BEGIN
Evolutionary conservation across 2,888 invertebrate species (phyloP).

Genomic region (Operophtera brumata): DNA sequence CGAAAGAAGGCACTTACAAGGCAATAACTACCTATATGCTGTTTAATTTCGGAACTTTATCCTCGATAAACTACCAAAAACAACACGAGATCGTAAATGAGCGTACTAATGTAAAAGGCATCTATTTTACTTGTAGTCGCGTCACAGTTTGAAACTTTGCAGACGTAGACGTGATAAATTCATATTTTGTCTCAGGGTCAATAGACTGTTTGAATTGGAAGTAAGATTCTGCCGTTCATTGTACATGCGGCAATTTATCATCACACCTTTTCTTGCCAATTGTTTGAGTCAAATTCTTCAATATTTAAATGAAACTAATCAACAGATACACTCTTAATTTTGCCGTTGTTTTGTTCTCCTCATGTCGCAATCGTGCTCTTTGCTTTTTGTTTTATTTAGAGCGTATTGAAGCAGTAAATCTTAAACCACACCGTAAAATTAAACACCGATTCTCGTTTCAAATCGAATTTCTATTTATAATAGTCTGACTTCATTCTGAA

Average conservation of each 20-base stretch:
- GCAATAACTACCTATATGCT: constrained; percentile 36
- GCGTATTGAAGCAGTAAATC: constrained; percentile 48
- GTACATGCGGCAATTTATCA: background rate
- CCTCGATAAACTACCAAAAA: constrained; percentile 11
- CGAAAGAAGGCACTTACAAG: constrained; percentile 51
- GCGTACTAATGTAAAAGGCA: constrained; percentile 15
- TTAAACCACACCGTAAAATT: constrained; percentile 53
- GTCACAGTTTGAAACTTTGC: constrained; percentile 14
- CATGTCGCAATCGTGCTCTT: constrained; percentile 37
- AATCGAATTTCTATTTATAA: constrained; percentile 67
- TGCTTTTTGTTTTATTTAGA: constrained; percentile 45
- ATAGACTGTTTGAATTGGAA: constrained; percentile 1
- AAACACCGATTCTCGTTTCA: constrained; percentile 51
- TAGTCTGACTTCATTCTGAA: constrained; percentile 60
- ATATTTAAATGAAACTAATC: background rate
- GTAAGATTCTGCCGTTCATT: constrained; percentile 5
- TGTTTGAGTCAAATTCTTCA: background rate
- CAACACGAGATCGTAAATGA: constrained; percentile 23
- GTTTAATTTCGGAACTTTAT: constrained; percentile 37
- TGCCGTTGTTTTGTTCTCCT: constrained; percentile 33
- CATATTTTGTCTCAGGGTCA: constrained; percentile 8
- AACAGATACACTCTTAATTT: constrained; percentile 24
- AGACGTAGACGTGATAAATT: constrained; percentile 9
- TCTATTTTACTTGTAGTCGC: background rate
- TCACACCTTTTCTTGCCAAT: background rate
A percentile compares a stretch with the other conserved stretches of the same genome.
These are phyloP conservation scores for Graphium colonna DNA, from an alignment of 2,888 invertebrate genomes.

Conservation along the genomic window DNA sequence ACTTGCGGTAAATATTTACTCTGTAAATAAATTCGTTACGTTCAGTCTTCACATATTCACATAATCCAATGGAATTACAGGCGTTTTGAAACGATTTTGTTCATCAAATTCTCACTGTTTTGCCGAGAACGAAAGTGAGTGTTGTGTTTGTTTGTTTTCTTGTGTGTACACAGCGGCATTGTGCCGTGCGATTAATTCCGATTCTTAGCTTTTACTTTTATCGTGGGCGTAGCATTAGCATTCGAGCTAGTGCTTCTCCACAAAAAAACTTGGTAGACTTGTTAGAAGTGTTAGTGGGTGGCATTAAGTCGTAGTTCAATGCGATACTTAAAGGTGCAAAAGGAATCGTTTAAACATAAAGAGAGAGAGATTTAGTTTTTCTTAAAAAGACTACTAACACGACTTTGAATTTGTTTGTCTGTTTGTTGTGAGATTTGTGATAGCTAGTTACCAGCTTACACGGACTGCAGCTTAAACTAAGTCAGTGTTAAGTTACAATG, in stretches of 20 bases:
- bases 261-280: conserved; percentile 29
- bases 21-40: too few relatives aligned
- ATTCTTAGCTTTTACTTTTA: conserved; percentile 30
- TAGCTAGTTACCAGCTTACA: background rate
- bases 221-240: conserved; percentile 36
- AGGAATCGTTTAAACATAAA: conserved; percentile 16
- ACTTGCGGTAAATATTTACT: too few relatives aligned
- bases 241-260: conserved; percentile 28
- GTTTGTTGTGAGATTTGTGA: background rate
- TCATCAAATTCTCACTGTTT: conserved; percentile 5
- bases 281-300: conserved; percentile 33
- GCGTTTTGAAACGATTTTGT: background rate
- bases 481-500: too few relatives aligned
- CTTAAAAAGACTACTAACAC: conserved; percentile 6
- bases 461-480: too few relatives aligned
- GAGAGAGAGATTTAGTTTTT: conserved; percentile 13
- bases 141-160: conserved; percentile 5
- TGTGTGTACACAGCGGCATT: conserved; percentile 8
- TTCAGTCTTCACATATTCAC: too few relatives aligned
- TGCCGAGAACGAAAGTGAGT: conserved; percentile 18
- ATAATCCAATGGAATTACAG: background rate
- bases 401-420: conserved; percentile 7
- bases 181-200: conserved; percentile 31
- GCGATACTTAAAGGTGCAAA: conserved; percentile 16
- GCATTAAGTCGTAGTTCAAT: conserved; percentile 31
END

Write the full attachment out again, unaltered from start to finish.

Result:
Evolutionary conservation across 2,888 invertebrate species (phyloP).

Genomic region (Operophtera brumata): DNA sequence CGAAAGAAGGCACTTACAAGGCAATAACTACCTATATGCTGTTTAATTTCGGAACTTTATCCTCGATAAACTACCAAAAACAACACGAGATCGTAAATGAGCGTACTAATGTAAAAGGCATCTATTTTACTTGTAGTCGCGTCACAGTTTGAAACTTTGCAGACGTAGACGTGATAAATTCATATTTTGTCTCAGGGTCAATAGACTGTTTGAATTGGAAGTAAGATTCTGCCGTTCATTGTACATGCGGCAATTTATCATCACACCTTTTCTTGCCAATTGTTTGAGTCAAATTCTTCAATATTTAAATGAAACTAATCAACAGATACACTCTTAATTTTGCCGTTGTTTTGTTCTCCTCATGTCGCAATCGTGCTCTTTGCTTTTTGTTTTATTTAGAGCGTATTGAAGCAGTAAATCTTAAACCACACCGTAAAATTAAACACCGATTCTCGTTTCAAATCGAATTTCTATTTATAATAGTCTGACTTCATTCTGAA

Average conservation of each 20-base stretch:
- GCAATAACTACCTATATGCT: constrained; percentile 36
- GCGTATTGAAGCAGTAAATC: constrained; percentile 48
- GTACATGCGGCAATTTATCA: background rate
- CCTCGATAAACTACCAAAAA: constrained; percentile 11
- CGAAAGAAGGCACTTACAAG: constrained; percentile 51
- GCGTACTAATGTAAAAGGCA: constrained; percentile 15
- TTAAACCACACCGTAAAATT: constrained; percentile 53
- GTCACAGTTTGAAACTTTGC: constrained; percentile 14
- CATGTCGCAATCGTGCTCTT: constrained; percentile 37
- AATCGAATTTCTATTTATAA: constrained; percentile 67
- TGCTTTTTGTTTTATTTAGA: constrained; percentile 45
- ATAGACTGTTTGAATTGGAA: constrained; percentile 1
- AAACACCGATTCTCGTTTCA: constrained; percentile 51
- TAGTCTGACTTCATTCTGAA: constrained; percentile 60
- ATATTTAAATGAAACTAATC: background rate
- GTAAGATTCTGCCGTTCATT: constrained; percentile 5
- TGTTTGAGTCAAATTCTTCA: background rate
- CAACACGAGATCGTAAATGA: constrained; percentile 23
- GTTTAATTTCGGAACTTTAT: constrained; percentile 37
- TGCCGTTGTTTTGTTCTCCT: constrained; percentile 33
- CATATTTTGTCTCAGGGTCA: constrained; percentile 8
- AACAGATACACTCTTAATTT: constrained; percentile 24
- AGACGTAGACGTGATAAATT: constrained; percentile 9
- TCTATTTTACTTGTAGTCGC: background rate
- TCACACCTTTTCTTGCCAAT: background rate
A percentile compares a stretch with the other conserved stretches of the same genome.
These are phyloP conservation scores for Graphium colonna DNA, from an alignment of 2,888 invertebrate genomes.

Conservation along the genomic window DNA sequence ACTTGCGGTAAATATTTACTCTGTAAATAAATTCGTTACGTTCAGTCTTCACATATTCACATAATCCAATGGAATTACAGGCGTTTTGAAACGATTTTGTTCATCAAATTCTCACTGTTTTGCCGAGAACGAAAGTGAGTGTTGTGTTTGTTTGTTTTCTTGTGTGTACACAGCGGCATTGTGCCGTGCGATTAATTCCGATTCTTAGCTTTTACTTTTATCGTGGGCGTAGCATTAGCATTCGAGCTAGTGCTTCTCCACAAAAAAACTTGGTAGACTTGTTAGAAGTGTTAGTGGGTGGCATTAAGTCGTAGTTCAATGCGATACTTAAAGGTGCAAAAGGAATCGTTTAAACATAAAGAGAGAGAGATTTAGTTTTTCTTAAAAAGACTACTAACACGACTTTGAATTTGTTTGTCTGTTTGTTGTGAGATTTGTGATAGCTAGTTACCAGCTTACACGGACTGCAGCTTAAACTAAGTCAGTGTTAAGTTACAATG, in stretches of 20 bases:
- bases 261-280: conserved; percentile 29
- bases 21-40: too few relatives aligned
- ATTCTTAGCTTTTACTTTTA: conserved; percentile 30
- TAGCTAGTTACCAGCTTACA: background rate
- bases 221-240: conserved; percentile 36
- AGGAATCGTTTAAACATAAA: conserved; percentile 16
- ACTTGCGGTAAATATTTACT: too few relatives aligned
- bases 241-260: conserved; percentile 28
- GTTTGTTGTGAGATTTGTGA: background rate
- TCATCAAATTCTCACTGTTT: conserved; percentile 5
- bases 281-300: conserved; percentile 33
- GCGTTTTGAAACGATTTTGT: background rate
- bases 481-500: too few relatives aligned
- CTTAAAAAGACTACTAACAC: conserved; percentile 6
- bases 461-480: too few relatives aligned
- GAGAGAGAGATTTAGTTTTT: conserved; percentile 13
- bases 141-160: conserved; percentile 5
- TGTGTGTACACAGCGGCATT: conserved; percentile 8
- TTCAGTCTTCACATATTCAC: too few relatives aligned
- TGCCGAGAACGAAAGTGAGT: conserved; percentile 18
- ATAATCCAATGGAATTACAG: background rate
- bases 401-420: conserved; percentile 7
- bases 181-200: conserved; percentile 31
- GCGATACTTAAAGGTGCAAA: conserved; percentile 16
- GCATTAAGTCGTAGTTCAAT: conserved; percentile 31